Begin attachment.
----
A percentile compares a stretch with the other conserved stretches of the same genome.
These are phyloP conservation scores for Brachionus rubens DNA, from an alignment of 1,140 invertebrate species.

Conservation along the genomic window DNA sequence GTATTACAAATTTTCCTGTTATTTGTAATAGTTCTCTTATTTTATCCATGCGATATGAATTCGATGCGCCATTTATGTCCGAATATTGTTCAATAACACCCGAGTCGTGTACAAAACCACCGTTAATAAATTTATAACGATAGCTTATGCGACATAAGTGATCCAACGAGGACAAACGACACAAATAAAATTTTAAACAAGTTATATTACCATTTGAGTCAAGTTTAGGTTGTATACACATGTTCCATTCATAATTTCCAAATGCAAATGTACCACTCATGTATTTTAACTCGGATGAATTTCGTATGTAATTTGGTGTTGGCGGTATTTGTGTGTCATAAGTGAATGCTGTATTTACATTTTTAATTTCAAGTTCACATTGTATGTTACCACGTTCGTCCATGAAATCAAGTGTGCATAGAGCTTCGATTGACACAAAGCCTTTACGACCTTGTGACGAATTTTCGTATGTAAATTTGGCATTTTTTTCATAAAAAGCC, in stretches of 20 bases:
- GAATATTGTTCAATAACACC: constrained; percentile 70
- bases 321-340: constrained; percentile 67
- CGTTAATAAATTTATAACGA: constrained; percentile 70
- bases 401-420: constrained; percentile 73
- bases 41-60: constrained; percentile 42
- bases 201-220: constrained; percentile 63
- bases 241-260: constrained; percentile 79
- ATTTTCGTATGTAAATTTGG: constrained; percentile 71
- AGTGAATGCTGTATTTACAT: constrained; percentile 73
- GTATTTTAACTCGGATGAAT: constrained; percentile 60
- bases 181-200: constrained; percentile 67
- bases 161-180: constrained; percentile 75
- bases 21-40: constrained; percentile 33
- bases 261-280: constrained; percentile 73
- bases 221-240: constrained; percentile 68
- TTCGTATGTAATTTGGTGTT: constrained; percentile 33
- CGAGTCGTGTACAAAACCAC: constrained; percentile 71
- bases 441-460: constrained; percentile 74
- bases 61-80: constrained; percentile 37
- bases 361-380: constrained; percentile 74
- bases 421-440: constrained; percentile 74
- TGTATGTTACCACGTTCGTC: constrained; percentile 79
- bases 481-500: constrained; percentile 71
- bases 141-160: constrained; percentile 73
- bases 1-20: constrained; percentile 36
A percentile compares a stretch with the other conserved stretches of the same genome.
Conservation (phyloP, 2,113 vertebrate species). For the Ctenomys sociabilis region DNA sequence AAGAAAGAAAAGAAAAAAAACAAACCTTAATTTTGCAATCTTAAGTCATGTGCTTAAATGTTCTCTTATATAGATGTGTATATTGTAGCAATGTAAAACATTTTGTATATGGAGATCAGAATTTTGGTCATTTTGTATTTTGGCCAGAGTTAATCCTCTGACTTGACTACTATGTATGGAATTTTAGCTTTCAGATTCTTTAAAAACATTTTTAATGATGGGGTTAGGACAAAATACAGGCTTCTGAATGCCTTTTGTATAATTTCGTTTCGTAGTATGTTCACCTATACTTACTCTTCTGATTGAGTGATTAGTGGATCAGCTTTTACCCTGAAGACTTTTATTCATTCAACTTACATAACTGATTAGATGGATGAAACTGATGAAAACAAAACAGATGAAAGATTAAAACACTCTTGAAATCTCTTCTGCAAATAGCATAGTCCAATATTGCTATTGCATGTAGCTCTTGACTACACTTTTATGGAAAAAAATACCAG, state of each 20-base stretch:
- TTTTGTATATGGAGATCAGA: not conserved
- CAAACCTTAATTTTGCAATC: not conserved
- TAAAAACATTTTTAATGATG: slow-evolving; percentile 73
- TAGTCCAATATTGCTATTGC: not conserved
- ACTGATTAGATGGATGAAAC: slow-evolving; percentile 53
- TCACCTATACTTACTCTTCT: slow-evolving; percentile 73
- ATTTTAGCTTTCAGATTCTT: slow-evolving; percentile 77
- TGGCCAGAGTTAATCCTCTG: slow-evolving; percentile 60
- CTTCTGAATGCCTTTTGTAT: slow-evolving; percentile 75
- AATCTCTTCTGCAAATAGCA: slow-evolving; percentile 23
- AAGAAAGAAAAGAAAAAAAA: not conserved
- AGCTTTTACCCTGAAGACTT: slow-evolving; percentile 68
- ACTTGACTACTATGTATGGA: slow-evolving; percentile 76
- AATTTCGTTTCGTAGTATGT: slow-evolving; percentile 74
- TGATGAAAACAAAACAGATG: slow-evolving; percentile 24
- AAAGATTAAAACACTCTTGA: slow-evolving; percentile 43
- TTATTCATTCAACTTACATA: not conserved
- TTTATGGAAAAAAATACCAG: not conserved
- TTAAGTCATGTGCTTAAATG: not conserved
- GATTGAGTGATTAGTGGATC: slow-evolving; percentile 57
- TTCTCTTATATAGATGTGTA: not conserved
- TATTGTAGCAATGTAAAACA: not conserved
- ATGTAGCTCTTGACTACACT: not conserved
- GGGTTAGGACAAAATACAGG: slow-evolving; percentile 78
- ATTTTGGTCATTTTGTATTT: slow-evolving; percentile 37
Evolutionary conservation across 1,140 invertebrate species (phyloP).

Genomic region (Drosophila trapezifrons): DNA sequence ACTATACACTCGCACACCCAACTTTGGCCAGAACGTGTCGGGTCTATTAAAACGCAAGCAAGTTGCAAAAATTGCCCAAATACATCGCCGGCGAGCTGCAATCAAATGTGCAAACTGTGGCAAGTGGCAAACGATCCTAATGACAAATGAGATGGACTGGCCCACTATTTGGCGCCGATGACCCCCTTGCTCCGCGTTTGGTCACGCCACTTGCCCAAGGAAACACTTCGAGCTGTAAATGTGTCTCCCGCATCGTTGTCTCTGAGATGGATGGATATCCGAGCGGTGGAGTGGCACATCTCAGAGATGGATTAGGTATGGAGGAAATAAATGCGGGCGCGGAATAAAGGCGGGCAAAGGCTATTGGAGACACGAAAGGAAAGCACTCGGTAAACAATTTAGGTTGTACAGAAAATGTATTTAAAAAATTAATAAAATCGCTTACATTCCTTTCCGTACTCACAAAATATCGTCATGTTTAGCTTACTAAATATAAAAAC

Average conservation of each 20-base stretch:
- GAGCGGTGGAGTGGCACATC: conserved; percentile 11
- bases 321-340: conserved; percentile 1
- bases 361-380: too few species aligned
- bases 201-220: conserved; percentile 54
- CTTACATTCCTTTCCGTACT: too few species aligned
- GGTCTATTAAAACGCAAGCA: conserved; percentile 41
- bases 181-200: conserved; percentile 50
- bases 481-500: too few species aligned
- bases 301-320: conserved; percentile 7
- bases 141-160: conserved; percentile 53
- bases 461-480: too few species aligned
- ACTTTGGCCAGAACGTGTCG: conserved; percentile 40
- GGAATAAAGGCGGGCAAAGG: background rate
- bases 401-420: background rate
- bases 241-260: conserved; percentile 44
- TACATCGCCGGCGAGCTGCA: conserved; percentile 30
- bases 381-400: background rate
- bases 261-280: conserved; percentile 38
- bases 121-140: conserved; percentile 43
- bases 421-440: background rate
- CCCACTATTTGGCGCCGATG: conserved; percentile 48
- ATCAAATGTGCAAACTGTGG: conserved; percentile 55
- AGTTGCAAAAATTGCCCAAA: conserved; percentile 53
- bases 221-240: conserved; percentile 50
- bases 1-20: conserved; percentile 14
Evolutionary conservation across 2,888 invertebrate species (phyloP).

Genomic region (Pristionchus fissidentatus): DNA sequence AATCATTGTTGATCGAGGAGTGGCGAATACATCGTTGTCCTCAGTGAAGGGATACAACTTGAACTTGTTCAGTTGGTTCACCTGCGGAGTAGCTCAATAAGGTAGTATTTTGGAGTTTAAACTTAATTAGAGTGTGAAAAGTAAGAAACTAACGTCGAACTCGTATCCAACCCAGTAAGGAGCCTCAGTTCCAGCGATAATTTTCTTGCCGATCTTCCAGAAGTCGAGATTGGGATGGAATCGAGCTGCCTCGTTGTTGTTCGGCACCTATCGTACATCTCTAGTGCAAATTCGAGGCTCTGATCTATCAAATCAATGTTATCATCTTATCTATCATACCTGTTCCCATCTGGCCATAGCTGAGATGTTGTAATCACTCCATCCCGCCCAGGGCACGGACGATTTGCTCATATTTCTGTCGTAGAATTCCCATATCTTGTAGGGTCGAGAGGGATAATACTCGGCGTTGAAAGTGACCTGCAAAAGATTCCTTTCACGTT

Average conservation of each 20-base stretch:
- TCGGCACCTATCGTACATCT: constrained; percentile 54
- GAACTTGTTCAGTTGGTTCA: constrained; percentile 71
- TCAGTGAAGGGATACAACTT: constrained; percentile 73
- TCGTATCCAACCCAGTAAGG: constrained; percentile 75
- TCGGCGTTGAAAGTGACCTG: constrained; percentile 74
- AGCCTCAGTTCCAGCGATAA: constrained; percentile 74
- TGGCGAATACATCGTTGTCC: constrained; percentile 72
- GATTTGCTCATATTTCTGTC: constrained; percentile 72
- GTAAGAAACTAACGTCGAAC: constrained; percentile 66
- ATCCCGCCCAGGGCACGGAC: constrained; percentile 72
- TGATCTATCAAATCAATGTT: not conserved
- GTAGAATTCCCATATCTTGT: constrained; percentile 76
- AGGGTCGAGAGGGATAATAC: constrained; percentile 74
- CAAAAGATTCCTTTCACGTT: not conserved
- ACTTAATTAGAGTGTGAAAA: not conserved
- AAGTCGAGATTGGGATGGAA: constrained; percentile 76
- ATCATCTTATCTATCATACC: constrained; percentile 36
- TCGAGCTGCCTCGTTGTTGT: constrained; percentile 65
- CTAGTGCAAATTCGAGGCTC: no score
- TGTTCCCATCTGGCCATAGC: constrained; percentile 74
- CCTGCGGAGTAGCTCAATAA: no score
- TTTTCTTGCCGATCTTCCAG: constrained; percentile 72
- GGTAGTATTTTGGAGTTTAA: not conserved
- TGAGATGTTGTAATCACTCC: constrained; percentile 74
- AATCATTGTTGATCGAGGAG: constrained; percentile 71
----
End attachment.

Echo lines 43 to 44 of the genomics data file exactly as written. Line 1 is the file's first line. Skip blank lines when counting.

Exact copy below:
- ACTTGACTACTATGTATGGA: slow-evolving; percentile 76
- AATTTCGTTTCGTAGTATGT: slow-evolving; percentile 74